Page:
From the editor: Learning lessons from Sunnyside

 

October 20, 2023



The recent announcement that Community Memorial Hospital will close its Sunnyside Health Care Center came as a shock. The longtime nursing home serves some of our most vulnerable elders, and got high marks for doing so in a loving and compassionate manner. Being attached to the hospital was a plus — not only did it make emergency care more accessible, services such as occupational and physical therapy were only an elevator ride away. And ice cream at the Warming House was just down the hill.

The Pine Knot News reported on Sunnyside when the care facility was hit with Covid-19, and the steps it took to keep its residents and staff safe, especially in the early days when there were no vaccines and the virus was fairly lethal.

Sunnyside staff and administrators were very open, allowing our reporters and readers to understand the challenges and heartbreaking reality of what was happening.

We’ve also reported on the many fun moments at Sunnyside, from the ice cream trips to birthday parties.

One of my top interviews ever took place in the dining room there, when Helen Olson shared her memories of the 1918 fire. She was 99, and had escaped the fire at age 7 with her two younger sisters by crossing the river. She watched the city burn from the front lawn of a house very near the current hospital.

Sunnyside was home to so many people who deserved a great place to spend their time while receiving the care they needed.

After December, it will be no more.

While we are sad, we understand the hospital had a tough call to make. For years CMH has subsidized the nursing home, which lost money annually, because it was important, said CEO Rick Breuer. But when that deficit doubled last year, something had to be done to ensure the long-term viability of the hospital itself.

Not making enough money or finding adequate staff is not just a problem at Sunnyside. It’s a systemic issue. Payments are too low for the care required — that’s a Medicaid issue — and staffing is increasingly difficult to find and afford.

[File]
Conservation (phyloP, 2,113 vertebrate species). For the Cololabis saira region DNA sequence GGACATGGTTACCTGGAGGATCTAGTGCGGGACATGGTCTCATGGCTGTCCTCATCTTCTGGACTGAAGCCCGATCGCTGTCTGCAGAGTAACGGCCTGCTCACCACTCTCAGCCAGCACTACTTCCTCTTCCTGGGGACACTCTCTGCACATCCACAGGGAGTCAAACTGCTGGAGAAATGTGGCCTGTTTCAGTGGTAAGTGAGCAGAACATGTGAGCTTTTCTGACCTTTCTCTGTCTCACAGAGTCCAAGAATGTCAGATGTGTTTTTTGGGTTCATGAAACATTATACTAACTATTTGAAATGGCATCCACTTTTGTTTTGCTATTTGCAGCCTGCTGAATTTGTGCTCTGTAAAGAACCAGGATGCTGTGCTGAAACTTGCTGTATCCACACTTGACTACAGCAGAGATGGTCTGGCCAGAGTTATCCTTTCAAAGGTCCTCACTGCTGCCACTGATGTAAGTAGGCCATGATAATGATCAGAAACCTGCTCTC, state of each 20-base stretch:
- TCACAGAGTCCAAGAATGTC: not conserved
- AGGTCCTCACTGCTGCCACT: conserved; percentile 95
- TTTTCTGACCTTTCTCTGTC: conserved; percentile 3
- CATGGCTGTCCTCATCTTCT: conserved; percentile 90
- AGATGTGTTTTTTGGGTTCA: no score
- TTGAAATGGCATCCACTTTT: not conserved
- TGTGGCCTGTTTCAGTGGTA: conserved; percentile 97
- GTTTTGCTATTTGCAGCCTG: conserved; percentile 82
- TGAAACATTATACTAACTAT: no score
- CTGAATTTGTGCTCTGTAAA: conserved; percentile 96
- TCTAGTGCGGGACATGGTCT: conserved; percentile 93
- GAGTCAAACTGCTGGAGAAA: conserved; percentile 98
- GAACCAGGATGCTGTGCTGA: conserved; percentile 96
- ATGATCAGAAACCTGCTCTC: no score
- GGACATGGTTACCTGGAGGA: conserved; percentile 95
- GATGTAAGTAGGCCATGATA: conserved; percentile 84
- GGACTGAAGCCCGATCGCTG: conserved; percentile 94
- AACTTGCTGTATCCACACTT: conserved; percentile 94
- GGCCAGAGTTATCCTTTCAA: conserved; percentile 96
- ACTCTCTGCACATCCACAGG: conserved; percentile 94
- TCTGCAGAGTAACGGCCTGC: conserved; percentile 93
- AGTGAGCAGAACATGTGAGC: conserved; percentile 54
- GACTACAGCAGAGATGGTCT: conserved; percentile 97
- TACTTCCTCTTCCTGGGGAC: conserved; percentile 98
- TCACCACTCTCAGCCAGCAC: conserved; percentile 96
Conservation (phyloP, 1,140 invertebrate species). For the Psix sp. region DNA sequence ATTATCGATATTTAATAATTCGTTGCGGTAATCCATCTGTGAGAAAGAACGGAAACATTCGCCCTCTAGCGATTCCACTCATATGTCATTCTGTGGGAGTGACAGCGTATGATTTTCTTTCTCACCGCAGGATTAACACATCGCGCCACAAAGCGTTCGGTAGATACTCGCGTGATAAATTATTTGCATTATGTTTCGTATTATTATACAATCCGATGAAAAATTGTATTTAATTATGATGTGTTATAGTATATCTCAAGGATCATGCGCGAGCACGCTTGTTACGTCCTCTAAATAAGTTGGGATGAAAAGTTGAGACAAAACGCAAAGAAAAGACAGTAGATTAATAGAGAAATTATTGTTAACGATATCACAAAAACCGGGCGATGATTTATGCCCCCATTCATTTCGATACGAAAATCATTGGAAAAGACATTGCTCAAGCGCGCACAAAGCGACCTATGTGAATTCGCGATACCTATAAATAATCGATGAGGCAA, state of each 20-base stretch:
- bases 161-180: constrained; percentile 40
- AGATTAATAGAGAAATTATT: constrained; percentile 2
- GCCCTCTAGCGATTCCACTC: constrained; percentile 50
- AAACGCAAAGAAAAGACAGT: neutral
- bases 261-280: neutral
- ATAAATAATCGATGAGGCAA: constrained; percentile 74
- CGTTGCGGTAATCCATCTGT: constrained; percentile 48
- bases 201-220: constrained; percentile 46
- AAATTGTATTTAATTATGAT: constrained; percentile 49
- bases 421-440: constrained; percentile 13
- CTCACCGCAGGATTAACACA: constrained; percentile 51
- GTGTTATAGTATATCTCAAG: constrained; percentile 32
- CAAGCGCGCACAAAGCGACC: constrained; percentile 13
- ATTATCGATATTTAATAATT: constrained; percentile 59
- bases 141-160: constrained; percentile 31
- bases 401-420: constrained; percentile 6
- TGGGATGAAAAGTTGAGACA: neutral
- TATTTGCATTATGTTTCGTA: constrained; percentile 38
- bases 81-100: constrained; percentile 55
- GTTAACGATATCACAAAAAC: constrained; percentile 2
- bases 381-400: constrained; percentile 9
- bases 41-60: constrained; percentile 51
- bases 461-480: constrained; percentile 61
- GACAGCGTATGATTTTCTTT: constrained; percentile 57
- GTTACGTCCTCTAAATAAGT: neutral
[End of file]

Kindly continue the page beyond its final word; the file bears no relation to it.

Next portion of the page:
“This is a critical problem across the industry,” Breuer said. “I don’t know how many facilities will have to close to get the state’s attention.”

Hopefully, as the CEO also noted, its closure will afford other local facilities with needed staff and new residents.

Thankfully, there are other long-term care facilities in Carlton County. They’ve all struggled. If you’re angry about Sunnyside going away, write your state and U.S. senators and representatives instead of venting on Facebook, and demand they work together to make real change happen.

But the news could have been worse. It could have been the hospital that was closing, or being sold to some giant nonprofit health care group.

Having a local hospital is huge, and benefits all of us. When I tore my hamstring, I went to CMH for all my care, and it was good. If they couldn’t have fixed it, they would have sent me to a place that could.

That’s another thing about independent local hospitals. They can (and do) recommend further care at places not connected to them.

Lose your local independent hospital and many times you also lose the services they offer over time, even if a new provider moves in. That’s why some women up the North Shore are driving hours to deliver a baby.

It’s hard work keeping a small hospital going these days, just like it’s tough providing long-term care. Don’t take it for granted.

 
 

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